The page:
Domain Scams


In an increasingly connected environment, the impact of your digital presence contributes to the strength and growth potential of your brand. As a business identifier, your domain name is an important part of your brand and forms part of your intellectual property. Domain scams, such as reverse hijacking, have proliferated because businesses attach a financial value to their domain names.

The Business of Domain Names

Domain names are the text equivalent of numeric Internet Protocol addresses assigned to websites. Since it is difficult to distinguish and recall numeric strings, domain names have turned into important branding strategies for businesses and individuals.

Domain names are registered with the Domain Name System (DNS), which is administered by the Internet Corporation for Assigned Names and Numbers (ICANN). Domain names are unique, must be DNS-listed through a registrar and can be owned for a defined period starting from one year to several years. Costs vary widely, ranging from a low of $7 annually to a high of $35 per year.

Domain Name Scams and how they Work

Clearly, scammers are not after domain names for the registration revenues alone. They are aware of the value of domain names to trademarked brands and capitalize on this to for their own ends.

Domain Hijacking

By examining the whois database, scammers can find registrants whose renewal dates are upcoming. They send a renewal notice and invoice the domain holder, hoping that owners will not notice that the invoice is from a different registrar. Fine print in the invoice may include references to a transfer of registration, but if domain holders fail to read this part, they end up contractually bound to the fraudster for many years unless they pay hefty penalties.

Another form of domain hijacking targets celebrities and popular organizations with a reputation to protect. Scammers register domains using the names of the famous person or organization. Fraudsters profit by attempting to sell the registered domain name to the entity who owns the trademark or the name, often forcing their hand by populating the website with unflattering content.

Reverse Hijacking

Reverse domain grabbing refers to allegations made by trademark owners that individuals or smaller organizations are cybersquatting by registering domain names that, by trademark laws, should belong to the bigger organization. To avoid costly legal action, legitimate domain holders may just give up the name.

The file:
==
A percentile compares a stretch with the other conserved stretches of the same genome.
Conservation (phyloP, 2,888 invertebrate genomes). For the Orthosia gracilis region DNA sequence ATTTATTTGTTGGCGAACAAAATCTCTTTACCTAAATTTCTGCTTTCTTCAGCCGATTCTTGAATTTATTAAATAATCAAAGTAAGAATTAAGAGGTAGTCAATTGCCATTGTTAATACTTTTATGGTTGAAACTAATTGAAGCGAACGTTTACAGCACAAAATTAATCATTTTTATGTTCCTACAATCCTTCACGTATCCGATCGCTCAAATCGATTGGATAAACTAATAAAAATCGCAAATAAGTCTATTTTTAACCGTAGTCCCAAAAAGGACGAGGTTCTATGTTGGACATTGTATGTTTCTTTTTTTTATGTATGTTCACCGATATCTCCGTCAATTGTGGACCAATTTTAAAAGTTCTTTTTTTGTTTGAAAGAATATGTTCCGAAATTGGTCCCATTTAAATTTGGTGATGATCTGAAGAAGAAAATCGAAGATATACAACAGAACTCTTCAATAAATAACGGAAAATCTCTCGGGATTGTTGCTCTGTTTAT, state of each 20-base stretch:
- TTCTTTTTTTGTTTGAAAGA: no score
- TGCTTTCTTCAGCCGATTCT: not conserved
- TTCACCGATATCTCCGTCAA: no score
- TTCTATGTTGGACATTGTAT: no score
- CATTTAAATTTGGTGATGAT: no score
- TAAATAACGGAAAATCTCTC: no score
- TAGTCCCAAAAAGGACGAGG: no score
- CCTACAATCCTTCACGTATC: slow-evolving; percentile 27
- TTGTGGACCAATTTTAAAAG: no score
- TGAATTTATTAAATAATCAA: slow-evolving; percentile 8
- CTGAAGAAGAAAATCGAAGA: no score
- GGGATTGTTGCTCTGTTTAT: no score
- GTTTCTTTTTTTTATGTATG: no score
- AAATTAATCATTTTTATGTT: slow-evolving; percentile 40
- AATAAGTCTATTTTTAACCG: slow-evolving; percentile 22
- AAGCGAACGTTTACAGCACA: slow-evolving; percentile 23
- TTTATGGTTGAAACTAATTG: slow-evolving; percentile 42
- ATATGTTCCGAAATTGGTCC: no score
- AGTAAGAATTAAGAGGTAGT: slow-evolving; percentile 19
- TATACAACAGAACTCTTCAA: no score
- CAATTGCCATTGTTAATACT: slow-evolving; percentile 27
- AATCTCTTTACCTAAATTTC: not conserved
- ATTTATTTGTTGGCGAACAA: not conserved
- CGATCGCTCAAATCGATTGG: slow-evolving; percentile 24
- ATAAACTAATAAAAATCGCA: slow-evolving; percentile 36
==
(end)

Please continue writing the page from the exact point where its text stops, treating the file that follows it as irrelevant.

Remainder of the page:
Domain holders who wish to defend themselves against cybersquatting allegations will have to show proof that their DNS registration predates trademark rights of the complainant.

Asian TLD Registrations and Slamming

It has become customary to add country codes to top level domains (TLD) when the website refers to information specific to that country. However, it is not required especially with unpopular country code TLDs. In a practice called slamming, scammers advise trademark owners of purported attempts to register their domain names appended with the .cn country code for China. Businesses who have interests in China might feel pressured to protect their digital turf by agreeing to register the domain at above-market rates.

Phishing and Link Manipulation

Scammers use phishing techniques to gain access to valuable personal information. Recipients of phishing emails are directed to sites with deceptively similar domain names or with the same domain but with a different TLD or subdomain. Clicking on the link may lead to a spoofed website that would then gather passwords and personal information from unsuspecting respondents.

Dealing with Domain Scams

To avoid falling victim to domain name scams, make sure to keep organized records of domain registrations including renewal dates and registrar information. Cautiously examine unsolicited mail, and pay attention to the fine print. Contact your registrar to verify invoices and renewal notices before signing binding documents.

One Response to Domain Scams

  1. Hi, my rich uncle is interested in your domain….

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